One of the most shy and retiring spirits in the religion of Voudon is not, as one might imagine, a woman or girl. Quite far from it. This lwa – or in fairness group of lwa – is all together masculine. Known as Simbi, or The Simbis, they are often anthropomorphized as water snakes gliding elegantly over the swampy waters that are their domain. Green is their color and they are of neither salt water nor sweet, but the place where the two come together.
The origin of these spirits is just as elusive as they are. Some authorities say that Simbi was born of the interaction between slaves on Sante Domingue and the Native Arawak and Taino. These people worshipped a group of spirits called zemi who consisted of female and male rulers of salt water, fresh water and destructive magick. Other writers point to the Congo spirit Zambi Mpungu, a god of lightening, whose wife – also called Zambi – was a queen of water. This spirit may have in turn become the child-spirits that are called cymbees in American hoodoo and are said to roam in bayous and swamps.
Not surprisingly, the symbols used to represent Simbi are just as numerous. The Christian icons and Catholic Saints standing in for Simbi include St. Anthony, St. Charles Borromeo, and the Three Kings. Moses, who overcame the snakes produced by Pharaoh’s magicians, is also a favorite.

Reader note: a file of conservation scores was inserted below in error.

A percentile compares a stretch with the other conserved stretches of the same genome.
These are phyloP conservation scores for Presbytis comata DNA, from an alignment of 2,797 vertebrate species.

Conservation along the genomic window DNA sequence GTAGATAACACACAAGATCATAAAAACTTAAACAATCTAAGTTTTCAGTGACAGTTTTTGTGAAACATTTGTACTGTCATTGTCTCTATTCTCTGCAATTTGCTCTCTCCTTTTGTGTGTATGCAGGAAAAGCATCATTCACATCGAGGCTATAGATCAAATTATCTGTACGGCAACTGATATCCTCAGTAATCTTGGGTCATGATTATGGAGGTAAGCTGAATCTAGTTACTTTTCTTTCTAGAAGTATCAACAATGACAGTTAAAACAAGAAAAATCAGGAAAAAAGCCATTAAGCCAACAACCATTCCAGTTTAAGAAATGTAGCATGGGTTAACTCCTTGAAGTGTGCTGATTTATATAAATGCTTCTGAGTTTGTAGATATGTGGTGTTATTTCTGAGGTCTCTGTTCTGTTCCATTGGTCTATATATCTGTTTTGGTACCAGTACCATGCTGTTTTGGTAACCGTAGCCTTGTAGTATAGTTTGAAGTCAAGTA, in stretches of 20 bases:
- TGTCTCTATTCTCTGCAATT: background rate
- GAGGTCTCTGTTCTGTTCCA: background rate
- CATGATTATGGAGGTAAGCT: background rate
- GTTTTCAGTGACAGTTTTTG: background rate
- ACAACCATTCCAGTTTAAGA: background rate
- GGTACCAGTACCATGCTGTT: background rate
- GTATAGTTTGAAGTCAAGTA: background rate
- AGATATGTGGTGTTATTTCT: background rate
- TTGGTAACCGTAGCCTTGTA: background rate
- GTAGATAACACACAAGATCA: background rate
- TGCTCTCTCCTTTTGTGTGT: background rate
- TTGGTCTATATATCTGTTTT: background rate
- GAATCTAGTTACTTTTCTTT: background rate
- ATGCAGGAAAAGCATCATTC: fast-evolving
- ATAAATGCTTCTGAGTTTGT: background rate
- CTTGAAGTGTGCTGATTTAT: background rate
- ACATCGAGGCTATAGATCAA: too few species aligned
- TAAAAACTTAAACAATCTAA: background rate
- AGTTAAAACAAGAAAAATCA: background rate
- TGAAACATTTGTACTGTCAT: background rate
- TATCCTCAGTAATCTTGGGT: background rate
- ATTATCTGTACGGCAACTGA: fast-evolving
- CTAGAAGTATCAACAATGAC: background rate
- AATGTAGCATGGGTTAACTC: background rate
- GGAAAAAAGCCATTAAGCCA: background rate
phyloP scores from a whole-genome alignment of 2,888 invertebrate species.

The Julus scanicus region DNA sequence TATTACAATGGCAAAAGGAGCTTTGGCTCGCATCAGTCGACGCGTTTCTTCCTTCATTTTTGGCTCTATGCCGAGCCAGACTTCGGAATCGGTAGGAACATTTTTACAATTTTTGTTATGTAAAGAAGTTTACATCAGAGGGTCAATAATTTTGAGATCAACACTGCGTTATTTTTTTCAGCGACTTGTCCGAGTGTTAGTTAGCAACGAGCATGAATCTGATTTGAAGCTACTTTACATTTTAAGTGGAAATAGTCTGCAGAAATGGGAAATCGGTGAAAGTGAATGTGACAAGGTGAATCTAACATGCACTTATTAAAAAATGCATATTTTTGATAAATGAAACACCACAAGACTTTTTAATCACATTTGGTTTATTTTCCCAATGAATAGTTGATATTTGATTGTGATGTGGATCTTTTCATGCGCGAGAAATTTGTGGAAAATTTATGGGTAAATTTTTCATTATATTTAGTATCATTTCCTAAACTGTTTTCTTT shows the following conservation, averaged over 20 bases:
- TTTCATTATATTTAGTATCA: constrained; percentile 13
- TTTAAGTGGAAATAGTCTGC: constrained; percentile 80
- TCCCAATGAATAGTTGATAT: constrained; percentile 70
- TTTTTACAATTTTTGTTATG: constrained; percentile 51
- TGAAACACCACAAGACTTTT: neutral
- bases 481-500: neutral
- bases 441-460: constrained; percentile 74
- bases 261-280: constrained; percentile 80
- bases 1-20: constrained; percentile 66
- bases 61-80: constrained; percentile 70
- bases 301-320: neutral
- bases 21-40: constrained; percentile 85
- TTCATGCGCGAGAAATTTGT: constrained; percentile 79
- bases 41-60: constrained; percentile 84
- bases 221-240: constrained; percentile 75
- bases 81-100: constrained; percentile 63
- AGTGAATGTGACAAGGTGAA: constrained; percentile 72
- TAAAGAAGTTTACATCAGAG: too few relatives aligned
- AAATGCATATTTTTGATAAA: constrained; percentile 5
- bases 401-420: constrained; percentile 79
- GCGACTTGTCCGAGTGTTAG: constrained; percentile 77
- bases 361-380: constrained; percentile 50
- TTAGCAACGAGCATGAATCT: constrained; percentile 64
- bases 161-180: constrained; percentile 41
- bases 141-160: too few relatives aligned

Whatever the origin of the Simbi lwa, they have a lot to do. Just to name a few there is Simbi Andezo who keeps watch over swamps and salty plains upriver from the sea. Simbi Makaya is a powerful magician. Simbi Anpaka is an herbalist who knows the forest and is called on to heal disease. Simbi Dlo is the keeper of freshwater springs, and Simbi Ganga is a warrior and sorcerer who protects those who serve him.
As noted, all the Simbi are retiring and a little challenging to get to know so working with any of them takes commitment. They like to be remembered with offerings and candles but are not as demanding as many of the other lwa. That said, they will not be forthcoming immediately. They want to know that a petitioner is sincere and, if they find otherwise, no amount of entreaty will coax them out. There is a saying that either you “have Simbi” or you do not. But if you do, and if you are consistent and honest with the Simbi lwa they will give you help when you call.
Header: Dwapo lwa for Simbi